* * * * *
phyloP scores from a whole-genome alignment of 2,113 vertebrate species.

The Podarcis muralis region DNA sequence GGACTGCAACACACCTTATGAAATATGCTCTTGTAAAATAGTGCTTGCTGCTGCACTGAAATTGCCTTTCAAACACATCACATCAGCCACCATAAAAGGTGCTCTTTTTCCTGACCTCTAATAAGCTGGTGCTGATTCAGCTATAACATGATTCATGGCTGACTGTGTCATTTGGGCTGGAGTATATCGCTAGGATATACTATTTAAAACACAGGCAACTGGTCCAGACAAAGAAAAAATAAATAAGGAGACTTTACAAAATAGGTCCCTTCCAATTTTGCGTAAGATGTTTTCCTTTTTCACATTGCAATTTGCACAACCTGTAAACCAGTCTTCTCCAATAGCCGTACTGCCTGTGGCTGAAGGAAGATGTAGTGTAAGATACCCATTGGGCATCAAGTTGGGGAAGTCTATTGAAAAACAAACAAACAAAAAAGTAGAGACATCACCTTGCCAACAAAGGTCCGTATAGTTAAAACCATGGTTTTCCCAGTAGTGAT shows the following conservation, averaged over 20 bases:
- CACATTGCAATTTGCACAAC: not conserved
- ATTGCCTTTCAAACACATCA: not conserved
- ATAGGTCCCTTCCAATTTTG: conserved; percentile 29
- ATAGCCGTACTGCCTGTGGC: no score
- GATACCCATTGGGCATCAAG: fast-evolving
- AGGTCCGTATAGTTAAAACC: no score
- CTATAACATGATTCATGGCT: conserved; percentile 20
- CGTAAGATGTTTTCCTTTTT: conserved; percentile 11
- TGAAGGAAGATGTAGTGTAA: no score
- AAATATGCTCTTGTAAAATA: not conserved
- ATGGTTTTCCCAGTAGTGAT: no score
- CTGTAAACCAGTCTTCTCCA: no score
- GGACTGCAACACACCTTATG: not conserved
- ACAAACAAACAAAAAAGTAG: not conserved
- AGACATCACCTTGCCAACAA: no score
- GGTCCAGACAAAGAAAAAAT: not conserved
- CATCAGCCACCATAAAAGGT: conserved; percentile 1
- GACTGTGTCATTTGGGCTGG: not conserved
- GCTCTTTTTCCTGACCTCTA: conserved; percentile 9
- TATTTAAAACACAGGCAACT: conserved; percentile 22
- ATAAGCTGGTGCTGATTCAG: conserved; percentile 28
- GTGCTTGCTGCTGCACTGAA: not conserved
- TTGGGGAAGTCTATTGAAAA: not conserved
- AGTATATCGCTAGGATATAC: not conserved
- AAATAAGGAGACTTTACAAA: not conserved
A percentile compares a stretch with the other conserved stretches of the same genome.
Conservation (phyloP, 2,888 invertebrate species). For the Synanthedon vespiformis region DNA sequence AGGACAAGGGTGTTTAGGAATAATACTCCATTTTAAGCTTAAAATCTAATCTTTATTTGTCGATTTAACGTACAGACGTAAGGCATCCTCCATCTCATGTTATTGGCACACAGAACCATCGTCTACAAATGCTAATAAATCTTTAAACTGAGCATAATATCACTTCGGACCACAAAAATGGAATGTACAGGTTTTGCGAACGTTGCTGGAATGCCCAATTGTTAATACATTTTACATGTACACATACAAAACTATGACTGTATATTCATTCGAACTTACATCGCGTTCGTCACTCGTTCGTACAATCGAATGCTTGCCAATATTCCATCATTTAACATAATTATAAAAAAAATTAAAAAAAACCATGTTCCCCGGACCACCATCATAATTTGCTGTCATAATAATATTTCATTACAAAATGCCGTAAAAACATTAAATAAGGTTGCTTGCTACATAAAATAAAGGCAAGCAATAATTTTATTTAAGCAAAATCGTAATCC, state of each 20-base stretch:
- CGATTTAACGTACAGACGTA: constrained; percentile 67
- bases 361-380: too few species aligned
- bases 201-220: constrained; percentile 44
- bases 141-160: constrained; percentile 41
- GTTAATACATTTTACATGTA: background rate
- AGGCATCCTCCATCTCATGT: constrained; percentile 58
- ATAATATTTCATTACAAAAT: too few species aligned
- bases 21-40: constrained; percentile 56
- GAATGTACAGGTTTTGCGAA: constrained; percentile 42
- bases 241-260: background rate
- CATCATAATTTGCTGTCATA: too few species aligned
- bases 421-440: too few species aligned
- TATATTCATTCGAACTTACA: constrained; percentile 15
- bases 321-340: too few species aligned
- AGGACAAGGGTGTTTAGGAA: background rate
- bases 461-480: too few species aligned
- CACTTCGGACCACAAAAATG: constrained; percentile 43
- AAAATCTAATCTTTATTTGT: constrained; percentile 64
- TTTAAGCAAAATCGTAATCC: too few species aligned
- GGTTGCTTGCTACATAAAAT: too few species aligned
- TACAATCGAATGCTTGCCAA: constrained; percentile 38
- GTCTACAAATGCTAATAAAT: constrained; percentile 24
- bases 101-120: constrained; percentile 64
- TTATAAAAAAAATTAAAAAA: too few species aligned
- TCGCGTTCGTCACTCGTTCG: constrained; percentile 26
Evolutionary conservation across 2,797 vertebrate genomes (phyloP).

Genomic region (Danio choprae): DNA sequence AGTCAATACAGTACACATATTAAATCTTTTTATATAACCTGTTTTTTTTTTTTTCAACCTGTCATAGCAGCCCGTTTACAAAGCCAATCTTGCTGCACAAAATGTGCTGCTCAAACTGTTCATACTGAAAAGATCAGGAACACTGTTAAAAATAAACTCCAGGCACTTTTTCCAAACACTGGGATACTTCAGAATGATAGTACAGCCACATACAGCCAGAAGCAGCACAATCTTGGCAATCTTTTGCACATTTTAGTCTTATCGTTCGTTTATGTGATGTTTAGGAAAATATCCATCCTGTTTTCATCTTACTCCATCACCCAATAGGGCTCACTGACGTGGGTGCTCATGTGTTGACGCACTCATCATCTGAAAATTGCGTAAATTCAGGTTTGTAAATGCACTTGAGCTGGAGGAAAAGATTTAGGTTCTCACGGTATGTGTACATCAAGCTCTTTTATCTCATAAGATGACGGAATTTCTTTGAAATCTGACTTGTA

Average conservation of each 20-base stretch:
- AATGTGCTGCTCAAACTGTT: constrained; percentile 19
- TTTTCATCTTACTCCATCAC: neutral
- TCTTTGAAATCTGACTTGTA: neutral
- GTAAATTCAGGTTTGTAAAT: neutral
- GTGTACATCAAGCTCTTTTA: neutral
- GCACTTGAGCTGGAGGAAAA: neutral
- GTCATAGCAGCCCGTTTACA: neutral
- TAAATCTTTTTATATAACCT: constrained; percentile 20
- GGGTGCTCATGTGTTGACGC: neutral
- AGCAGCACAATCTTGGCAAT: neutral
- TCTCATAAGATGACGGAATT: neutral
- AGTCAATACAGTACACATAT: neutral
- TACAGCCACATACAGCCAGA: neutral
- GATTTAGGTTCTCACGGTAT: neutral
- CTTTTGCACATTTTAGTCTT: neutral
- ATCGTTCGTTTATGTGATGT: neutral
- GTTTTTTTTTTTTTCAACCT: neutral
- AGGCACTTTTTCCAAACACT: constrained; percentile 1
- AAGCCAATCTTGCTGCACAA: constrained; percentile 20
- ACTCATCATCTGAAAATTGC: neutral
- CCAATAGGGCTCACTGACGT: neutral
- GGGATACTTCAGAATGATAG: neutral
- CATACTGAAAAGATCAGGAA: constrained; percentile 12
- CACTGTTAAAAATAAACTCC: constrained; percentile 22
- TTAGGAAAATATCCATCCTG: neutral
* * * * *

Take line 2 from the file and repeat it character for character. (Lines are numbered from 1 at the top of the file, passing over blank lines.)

The Podarcis muralis region DNA sequence GGACTGCAACACACCTTATGAAATATGCTCTTGTAAAATAGTGCTTGCTGCTGCACTGAAATTGCCTTTCAAACACATCACATCAGCCACCATAAAAGGTGCTCTTTTTCCTGACCTCTAATAAGCTGGTGCTGATTCAGCTATAACATGATTCATGGCTGACTGTGTCATTTGGGCTGGAGTATATCGCTAGGATATACTATTTAAAACACAGGCAACTGGTCCAGACAAAGAAAAAATAAATAAGGAGACTTTACAAAATAGGTCCCTTCCAATTTTGCGTAAGATGTTTTCCTTTTTCACATTGCAATTTGCACAACCTGTAAACCAGTCTTCTCCAATAGCCGTACTGCCTGTGGCTGAAGGAAGATGTAGTGTAAGATACCCATTGGGCATCAAGTTGGGGAAGTCTATTGAAAAACAAACAAACAAAAAAGTAGAGACATCACCTTGCCAACAAAGGTCCGTATAGTTAAAACCATGGTTTTCCCAGTAGTGAT shows the following conservation, averaged over 20 bases: